Cassini on Final Approach to Saturn

PASADENA (CNS) - The Jet Propulsion Laboratory-managed Cassini spacecraft was on its final approach today toward Saturn -- and its ultimate doom.

Mission managers have confirmed that Cassini is on course toward the ringed planet, which the ship has been circling for the past 13 years. Cassini made a close flyby of Saturn's moon Titan on Monday, a pass that slightly shifted the spacecraft's trajectory and sent it on a path leading into Saturn's atmosphere.

NASA and JPL officials called the close encounter with Titan -- at an altitude of 73,974 miles above the moon's surface -- a “goodbye kiss.''

JPL officials said they expect to lose contact with the spacecraft at about 4:55 a.m. Friday, one minute after it enters Saturn's atmosphere around 1,190 miles above the planet's cloud tops and its thrusters are no longer able to keep the ship stable. Cassini will then plunge into the planet at a speed of about 70,000 mph.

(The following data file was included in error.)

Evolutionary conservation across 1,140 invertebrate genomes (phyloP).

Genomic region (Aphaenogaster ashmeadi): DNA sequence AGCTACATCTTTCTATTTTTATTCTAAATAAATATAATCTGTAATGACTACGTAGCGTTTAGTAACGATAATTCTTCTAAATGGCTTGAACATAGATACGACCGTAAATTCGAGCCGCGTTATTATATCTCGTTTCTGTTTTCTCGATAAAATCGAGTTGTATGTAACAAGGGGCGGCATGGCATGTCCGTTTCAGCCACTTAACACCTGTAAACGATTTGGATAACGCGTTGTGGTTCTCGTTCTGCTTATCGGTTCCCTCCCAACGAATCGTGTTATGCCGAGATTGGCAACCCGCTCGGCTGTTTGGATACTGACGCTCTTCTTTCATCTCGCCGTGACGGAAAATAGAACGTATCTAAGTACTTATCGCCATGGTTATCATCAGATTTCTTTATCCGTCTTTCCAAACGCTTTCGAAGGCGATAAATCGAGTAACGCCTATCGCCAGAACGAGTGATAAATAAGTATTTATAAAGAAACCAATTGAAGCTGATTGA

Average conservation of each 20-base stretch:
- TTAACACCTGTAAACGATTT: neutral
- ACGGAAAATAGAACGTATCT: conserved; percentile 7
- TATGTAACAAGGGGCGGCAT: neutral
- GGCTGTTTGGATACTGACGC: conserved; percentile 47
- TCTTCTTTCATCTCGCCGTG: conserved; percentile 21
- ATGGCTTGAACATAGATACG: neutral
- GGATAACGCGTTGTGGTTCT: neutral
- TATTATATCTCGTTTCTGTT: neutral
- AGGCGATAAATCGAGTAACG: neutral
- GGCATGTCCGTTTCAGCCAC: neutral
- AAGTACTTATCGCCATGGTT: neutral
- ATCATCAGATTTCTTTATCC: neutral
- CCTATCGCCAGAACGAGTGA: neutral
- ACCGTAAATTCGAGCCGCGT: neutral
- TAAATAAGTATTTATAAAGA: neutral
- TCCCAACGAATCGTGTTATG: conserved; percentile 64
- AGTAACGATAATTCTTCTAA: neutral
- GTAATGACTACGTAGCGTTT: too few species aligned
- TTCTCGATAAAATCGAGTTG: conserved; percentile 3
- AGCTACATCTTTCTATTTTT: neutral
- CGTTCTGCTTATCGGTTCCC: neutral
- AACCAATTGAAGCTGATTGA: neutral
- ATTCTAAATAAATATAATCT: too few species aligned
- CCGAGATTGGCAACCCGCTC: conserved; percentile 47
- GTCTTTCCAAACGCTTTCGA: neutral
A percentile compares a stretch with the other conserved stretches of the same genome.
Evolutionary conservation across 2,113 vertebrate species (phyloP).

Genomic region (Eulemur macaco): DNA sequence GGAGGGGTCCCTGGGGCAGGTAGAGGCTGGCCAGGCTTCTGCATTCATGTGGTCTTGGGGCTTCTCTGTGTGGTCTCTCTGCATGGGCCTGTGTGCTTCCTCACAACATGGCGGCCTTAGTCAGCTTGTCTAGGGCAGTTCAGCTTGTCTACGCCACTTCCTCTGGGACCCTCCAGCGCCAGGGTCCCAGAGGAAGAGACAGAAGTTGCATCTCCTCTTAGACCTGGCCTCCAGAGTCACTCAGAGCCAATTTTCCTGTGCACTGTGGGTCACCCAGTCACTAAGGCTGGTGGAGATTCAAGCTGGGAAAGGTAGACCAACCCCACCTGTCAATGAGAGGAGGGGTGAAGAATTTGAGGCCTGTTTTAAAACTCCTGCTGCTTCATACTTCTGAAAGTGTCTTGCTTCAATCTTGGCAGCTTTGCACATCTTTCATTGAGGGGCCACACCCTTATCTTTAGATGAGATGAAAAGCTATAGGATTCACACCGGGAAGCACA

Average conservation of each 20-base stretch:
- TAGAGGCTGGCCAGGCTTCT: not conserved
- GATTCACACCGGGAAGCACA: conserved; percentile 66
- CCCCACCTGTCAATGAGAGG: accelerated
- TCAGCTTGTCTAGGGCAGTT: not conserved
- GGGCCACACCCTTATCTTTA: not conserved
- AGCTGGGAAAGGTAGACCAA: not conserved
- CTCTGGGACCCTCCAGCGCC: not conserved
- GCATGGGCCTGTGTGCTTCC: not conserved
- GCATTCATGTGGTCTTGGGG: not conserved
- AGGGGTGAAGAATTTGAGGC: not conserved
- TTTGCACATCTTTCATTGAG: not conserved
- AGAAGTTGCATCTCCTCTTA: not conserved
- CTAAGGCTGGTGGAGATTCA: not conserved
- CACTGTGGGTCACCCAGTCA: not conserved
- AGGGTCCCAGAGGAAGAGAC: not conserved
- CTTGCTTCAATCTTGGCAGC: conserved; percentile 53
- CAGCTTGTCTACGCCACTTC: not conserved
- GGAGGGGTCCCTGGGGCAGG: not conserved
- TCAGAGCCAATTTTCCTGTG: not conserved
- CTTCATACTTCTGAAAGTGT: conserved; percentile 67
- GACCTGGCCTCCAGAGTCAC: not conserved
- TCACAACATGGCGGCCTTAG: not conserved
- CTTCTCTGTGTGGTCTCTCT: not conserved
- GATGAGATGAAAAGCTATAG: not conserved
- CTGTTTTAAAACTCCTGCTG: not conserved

“The spacecraft's final signal will be like an echo,'' said Earl Maize, Cassini project manager at JPL. “It will radiate across the solar system for nearly an hour and a half after Cassini itself has gone. Even though we'll know that, at Saturn, Cassini has already met its fate, its mission isn't truly over for us on Earth as long as we're still receiving its signal.''

During the final plunge, eight of Cassini's science instruments will be collecting data until the last possible minute, including data on the composition and structure of the planet's atmosphere. It's final data will be received on Earth at NASA's Deep Space Network complex in Canberra, Australia.

As Cassini approaches Saturn, it will continue taking photos of the planet, its rings and moons, with its final images expected to be received Thursday night.

Cassini was launched in 1997 and arrived at Saturn in 2004.

Sponsored Content

Sponsored Content